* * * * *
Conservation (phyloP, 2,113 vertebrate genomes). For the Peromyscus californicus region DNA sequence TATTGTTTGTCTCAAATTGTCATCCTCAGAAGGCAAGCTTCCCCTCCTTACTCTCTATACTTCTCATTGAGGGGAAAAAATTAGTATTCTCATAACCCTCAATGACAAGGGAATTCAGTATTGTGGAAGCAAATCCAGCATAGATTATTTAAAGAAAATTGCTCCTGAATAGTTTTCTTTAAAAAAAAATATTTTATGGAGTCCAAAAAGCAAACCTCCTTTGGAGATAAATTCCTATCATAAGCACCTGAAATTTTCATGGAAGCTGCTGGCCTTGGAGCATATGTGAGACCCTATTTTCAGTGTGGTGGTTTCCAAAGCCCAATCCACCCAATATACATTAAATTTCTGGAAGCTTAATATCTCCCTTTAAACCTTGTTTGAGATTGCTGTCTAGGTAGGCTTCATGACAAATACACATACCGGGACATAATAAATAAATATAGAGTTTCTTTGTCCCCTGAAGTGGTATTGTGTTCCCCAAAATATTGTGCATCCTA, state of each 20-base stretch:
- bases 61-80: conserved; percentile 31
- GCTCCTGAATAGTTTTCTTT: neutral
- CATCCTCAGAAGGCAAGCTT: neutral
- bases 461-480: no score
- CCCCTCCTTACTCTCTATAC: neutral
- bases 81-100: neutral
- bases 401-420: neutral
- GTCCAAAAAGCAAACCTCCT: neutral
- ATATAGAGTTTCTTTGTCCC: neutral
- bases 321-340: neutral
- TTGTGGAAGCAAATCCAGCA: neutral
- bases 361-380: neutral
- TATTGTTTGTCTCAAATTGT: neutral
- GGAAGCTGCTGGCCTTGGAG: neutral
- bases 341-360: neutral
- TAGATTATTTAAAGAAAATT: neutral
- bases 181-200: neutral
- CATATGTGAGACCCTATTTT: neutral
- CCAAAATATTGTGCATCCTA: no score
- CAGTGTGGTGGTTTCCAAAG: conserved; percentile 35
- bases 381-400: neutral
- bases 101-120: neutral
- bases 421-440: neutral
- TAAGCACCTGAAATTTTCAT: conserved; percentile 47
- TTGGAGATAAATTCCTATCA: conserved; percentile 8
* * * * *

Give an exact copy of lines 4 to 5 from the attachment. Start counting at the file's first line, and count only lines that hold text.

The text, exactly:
- CATCCTCAGAAGGCAAGCTT: neutral
- bases 461-480: no score